No Dauphiné defence for MayoClose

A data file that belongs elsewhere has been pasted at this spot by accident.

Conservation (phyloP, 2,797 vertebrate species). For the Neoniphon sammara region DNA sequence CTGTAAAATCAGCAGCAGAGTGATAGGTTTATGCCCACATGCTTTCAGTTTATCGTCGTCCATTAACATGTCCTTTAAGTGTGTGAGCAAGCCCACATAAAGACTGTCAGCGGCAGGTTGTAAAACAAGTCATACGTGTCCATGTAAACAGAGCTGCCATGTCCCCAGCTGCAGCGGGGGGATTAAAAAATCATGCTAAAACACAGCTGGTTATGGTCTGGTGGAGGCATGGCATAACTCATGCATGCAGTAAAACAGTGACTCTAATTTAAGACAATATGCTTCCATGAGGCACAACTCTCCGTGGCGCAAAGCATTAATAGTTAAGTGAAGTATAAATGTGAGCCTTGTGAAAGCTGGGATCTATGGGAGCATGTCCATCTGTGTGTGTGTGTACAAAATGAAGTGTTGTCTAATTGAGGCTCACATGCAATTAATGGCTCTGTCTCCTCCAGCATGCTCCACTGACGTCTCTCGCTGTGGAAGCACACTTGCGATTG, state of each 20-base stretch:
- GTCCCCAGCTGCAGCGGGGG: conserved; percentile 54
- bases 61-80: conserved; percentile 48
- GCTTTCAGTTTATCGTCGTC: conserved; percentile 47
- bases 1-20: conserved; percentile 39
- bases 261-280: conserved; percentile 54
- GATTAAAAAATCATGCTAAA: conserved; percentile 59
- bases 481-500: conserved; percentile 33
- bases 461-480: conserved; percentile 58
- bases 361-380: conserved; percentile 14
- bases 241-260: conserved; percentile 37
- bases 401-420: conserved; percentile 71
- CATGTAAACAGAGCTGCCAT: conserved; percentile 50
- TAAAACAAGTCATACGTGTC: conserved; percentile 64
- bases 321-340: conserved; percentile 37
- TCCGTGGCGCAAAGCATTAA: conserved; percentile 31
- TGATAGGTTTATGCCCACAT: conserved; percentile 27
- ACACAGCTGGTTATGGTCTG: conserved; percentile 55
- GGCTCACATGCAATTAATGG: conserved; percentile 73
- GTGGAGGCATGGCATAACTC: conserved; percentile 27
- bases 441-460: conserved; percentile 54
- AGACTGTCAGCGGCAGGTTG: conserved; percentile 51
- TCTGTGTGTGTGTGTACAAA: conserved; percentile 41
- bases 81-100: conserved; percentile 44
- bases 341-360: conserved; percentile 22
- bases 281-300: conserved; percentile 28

The highly inclement snow and freezing conditions may have stopped the Euskaltel team launch, but prPICTURE BY TDWSPORT.COM Although heavy snow and freezing conditions in the Basque Country at the end of last week led to the postponement of the Euskaltel team's presentation, procycling did manage to get together with three of the team's principal characters at the Euskadi federation's base near Bilbao to discuss their hopes for the coming season. Team boss Miguel Madariaga said that he felt that with better luck Euskaltel should have a good year after last season's disappointments at the Tour, when neither of his team leaders, Iban Mayo and Haimar Zubeldia, finished. "We'll do the same preparation for the Tour we had last year and hope that we don't have the bad luck," said Madariaga. "Last year Mayo fell heavily on the pav and Zubeldia had problems with tendonitis in his knee. We had good preparation, but then lost our leaders, it was all just a question of bad luck." Directeur sportif Julian Gorospe backed up Madariaga's feelings, but admitted that Mayo is almost certain to make a major adjustment to his pre-Tour preparation by opting to ride the Tour of Catalonia rather than the Dauphin Libr, which he won in fine fashion last season. "The Dauphin is an extremely hard race on almost every day," said Gorospe, "whereas Catalonia is a bit easier and just has a couple of tough mountain stages in Andorra." Although both Madariaga and Gorospe denied that Mayo had peaked too early with his form last season, this major change to the flamboyant climber's programme is significant. Like last year, Mayo will lead Euskaltel at the Tour with Zubeldia, although Zubeldia is set to take a new route into the race by leading the Basque outfit at the Giro d'Italia in May in conjunction with Samuel Sanchez. New signing Aitor Gonzalez is set to be given the team's full backing at the Vuelta in August/September. Madariaga said he felt that the 2002 Vuelta winner had lost morale during his two-year spell with Fassa Bortolo. "All the team supported Alessandro Petacchi and that didn't work well for Aitor. He has fitted in well with us, though, he looks very solid and I'm sure he can help us at the Vuelta," said Madariaga, who said Gonzalez is unlikely to ride the Tour. Interestingly, Madariaga and Gorospe were split on the question of whether Lance Armstrong will ride the Tour. Madariaga believes that he will because that is the race that offers the most prestige during the season, while Gorospe believes that the Texan will end his Tour run at six without defeat. Gorospe acknowledged that the introduction of the ProTour will give Euskaltel's many young riders the chance to show their true colours. "They will have to," he said laughing. "There are lots of races where we will have to ride hard." He also admitted he was looking forwards to a first visit as a directeur sportif to the Giro. "I rode there once with Banesto in 1991, supporting Pedro Delgado [15th that year], when Franco Chiocchioli won the race. I didn't ride that well, but I can remember some of the climbs such as Sestriere and the San Pellegrino. Though we won't be going to check out the other major climbs before the race." One of Gorospe's picks for the Giro is team veteran Roberto Laiseka, now 35 but still hoping that he's got another couple of seasons at the top level ahead of him. He confessed his only knowledge of racing in Italy to this point has been at Milan-San Remo, but that is soon set to change as he is pencilled in for Tirreno-Adriatico as well as the Giro. "I've never ridden the Giro before but I'm really looking forward to it. For the moment I am not planning on riding the Tour, but I'm not totally putting it aside. For now, my main aim for the end of the season is the Vuelta. I've ridden it 11 times in succession and I would like to go back there again and see what I can do," said Laiseka.